Query: NC_009505:264963 Brucella ovis ATCC 25840 chromosome I, complete sequence Lineage: Brucella ovis; Brucella; Brucellaceae; Rhizobiales; Proteobacteria; Bacteria General Information: This strain was isolated from sheep tissue in Australia. Causes brucellosis in sheep. This organism specifically affects sheep, causing ovine brucellosis which results in significant economic losses. Infection by the organism can cause infertility in rams as the bacterium preferentially colonizes the genital tract, and causes inflammation of the epididymis which leads to necrotic lesions and a decrease in sperm numbers and motility. This bacterium, like other Brucella, is an intracellular pathogen that infects phagocytic cells such as macrophages. Bacterial cells produces a lipopolysaccharide that lacks O-antigen side chains, which results in a rough colony phenotype, and aids in differentiation as compared to other Brucella.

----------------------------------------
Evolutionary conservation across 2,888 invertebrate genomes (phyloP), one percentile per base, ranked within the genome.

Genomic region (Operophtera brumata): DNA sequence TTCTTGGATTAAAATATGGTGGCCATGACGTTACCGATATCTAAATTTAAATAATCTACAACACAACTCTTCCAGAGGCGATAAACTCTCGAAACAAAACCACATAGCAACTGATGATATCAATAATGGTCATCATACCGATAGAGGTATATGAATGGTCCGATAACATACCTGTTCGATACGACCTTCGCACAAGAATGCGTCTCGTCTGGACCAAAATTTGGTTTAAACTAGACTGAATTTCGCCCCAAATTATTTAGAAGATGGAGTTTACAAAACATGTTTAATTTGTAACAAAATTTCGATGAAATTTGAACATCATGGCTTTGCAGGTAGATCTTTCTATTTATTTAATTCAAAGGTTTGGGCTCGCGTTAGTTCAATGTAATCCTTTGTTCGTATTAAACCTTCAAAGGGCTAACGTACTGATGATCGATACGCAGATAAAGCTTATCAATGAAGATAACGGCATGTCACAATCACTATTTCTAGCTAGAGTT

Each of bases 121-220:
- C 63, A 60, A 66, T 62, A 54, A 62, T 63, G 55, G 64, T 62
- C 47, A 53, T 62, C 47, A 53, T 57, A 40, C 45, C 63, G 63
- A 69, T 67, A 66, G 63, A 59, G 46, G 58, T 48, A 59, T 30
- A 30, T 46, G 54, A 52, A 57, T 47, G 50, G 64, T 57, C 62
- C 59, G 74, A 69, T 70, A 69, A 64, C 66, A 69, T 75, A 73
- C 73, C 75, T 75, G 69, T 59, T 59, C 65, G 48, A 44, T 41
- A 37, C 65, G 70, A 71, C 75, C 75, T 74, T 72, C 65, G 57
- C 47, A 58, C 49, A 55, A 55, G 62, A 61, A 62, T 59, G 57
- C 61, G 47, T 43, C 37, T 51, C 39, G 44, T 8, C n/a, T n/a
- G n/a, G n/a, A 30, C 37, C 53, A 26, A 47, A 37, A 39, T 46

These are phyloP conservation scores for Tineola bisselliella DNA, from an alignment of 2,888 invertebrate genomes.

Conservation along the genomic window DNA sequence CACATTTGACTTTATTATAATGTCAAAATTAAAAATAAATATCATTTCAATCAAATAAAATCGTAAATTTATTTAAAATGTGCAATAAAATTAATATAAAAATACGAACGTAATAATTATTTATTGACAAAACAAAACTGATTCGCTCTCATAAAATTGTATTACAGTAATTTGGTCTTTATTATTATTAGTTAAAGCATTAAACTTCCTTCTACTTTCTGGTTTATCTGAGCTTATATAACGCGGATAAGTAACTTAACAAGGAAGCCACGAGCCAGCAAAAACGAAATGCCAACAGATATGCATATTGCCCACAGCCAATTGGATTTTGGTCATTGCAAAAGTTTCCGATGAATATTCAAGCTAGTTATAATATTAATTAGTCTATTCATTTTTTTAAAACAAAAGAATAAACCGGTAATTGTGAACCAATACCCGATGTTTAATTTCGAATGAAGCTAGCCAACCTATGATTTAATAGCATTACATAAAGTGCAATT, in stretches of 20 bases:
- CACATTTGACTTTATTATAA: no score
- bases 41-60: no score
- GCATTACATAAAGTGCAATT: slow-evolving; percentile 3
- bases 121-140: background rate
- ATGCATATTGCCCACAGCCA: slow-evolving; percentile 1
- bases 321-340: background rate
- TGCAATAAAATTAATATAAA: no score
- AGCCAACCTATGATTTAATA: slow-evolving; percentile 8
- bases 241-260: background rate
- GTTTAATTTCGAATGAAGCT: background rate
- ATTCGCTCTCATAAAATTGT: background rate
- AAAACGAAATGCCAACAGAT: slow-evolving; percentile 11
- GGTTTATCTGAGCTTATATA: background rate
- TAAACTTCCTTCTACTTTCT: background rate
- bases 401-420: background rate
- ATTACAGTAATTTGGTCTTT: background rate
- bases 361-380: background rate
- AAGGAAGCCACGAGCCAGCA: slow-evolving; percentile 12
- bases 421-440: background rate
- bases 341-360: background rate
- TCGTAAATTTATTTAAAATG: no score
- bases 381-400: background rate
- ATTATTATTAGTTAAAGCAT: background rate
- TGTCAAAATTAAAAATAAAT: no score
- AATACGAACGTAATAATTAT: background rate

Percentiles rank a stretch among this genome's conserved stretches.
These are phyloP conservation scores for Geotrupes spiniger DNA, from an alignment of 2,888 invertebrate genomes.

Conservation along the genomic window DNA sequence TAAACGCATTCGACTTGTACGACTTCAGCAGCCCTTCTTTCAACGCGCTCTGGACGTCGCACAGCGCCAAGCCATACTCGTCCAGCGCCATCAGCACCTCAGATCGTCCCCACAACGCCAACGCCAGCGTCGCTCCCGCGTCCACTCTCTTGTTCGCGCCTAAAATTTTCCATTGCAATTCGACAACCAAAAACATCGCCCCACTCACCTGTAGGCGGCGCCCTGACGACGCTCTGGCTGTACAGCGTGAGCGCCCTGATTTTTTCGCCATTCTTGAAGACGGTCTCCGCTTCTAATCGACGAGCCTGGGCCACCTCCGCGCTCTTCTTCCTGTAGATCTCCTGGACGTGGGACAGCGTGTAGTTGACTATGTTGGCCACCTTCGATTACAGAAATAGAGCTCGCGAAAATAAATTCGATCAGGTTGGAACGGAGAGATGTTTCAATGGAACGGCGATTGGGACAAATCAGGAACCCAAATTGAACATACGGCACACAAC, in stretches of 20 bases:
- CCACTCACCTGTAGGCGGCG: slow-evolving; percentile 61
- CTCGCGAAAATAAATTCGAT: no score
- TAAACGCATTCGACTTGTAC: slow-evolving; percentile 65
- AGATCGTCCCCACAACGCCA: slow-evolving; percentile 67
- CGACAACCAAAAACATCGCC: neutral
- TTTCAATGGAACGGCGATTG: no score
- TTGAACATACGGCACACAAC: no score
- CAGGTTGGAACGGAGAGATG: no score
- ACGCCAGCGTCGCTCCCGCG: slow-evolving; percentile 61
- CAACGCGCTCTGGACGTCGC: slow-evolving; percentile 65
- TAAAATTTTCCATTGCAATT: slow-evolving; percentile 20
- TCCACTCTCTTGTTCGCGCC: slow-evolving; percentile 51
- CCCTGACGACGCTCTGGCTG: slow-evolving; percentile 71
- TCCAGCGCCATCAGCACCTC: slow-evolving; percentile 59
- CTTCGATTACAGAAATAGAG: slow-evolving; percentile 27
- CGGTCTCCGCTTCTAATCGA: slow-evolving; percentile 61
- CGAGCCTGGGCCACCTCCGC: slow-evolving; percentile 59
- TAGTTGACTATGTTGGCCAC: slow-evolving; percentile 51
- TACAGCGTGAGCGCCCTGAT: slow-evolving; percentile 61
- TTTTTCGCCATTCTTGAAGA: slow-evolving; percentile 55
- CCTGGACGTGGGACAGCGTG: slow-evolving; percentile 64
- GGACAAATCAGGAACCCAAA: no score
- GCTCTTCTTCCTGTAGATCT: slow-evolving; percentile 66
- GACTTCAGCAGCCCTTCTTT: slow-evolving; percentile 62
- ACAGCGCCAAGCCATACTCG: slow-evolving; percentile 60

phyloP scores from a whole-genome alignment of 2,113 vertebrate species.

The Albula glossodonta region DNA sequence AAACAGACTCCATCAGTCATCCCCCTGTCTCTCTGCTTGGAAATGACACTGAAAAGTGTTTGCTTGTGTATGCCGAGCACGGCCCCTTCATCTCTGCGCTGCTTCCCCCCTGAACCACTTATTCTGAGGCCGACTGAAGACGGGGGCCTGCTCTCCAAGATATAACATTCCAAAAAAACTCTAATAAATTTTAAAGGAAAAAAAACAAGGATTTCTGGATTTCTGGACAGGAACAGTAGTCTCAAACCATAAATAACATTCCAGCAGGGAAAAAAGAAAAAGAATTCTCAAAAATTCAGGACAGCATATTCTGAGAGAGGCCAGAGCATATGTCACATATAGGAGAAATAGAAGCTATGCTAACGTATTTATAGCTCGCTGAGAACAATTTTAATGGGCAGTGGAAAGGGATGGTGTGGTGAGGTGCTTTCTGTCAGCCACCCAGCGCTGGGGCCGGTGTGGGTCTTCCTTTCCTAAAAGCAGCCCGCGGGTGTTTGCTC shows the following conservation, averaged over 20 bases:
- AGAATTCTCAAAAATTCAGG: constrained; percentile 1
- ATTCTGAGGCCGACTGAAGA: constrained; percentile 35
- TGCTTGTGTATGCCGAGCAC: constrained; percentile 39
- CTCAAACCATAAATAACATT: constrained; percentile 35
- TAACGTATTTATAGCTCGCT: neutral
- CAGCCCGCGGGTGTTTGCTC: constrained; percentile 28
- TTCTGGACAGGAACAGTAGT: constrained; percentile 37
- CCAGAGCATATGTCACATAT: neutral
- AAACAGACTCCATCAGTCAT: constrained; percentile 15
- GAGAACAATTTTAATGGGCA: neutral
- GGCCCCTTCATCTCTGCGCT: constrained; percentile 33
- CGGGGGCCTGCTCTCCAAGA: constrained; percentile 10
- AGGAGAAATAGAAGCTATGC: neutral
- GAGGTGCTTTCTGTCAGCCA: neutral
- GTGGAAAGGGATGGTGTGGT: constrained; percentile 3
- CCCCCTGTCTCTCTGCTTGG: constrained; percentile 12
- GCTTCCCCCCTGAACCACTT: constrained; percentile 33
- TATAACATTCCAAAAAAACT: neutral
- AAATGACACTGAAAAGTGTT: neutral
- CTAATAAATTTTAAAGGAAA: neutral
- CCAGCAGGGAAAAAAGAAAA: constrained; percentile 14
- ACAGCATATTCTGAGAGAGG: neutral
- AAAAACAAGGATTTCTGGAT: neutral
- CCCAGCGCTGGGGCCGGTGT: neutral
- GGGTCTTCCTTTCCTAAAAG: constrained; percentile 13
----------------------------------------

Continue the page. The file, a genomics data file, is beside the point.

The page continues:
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General Information: This organism was discovered in 1819 by Bizio who named the organism after the Italian physicist Serrati. It was considered a nonpathogenic organism until late in the 20th century, although pathogenicity was noted as early as 1913. Serratia marcescens is an opportunistic human pathogen that is increasingly associated with life-threatening hospital-acquired infections. It is an environmental organism that has a broad host range, and is capable of infecting vertebrates and invertebrates, as well as plants. In humans, Serratia marcescens can cause meningitis (inflammation of the membrane surrounding the brain and spinal cord), endocarditis (inflammation of heart muscle) and pyelonephritis (inflammation of the kidneys). Many strains are resistant to multiple antibiotics. Environmental isolates are noted by production of the red pigment prodigiosin.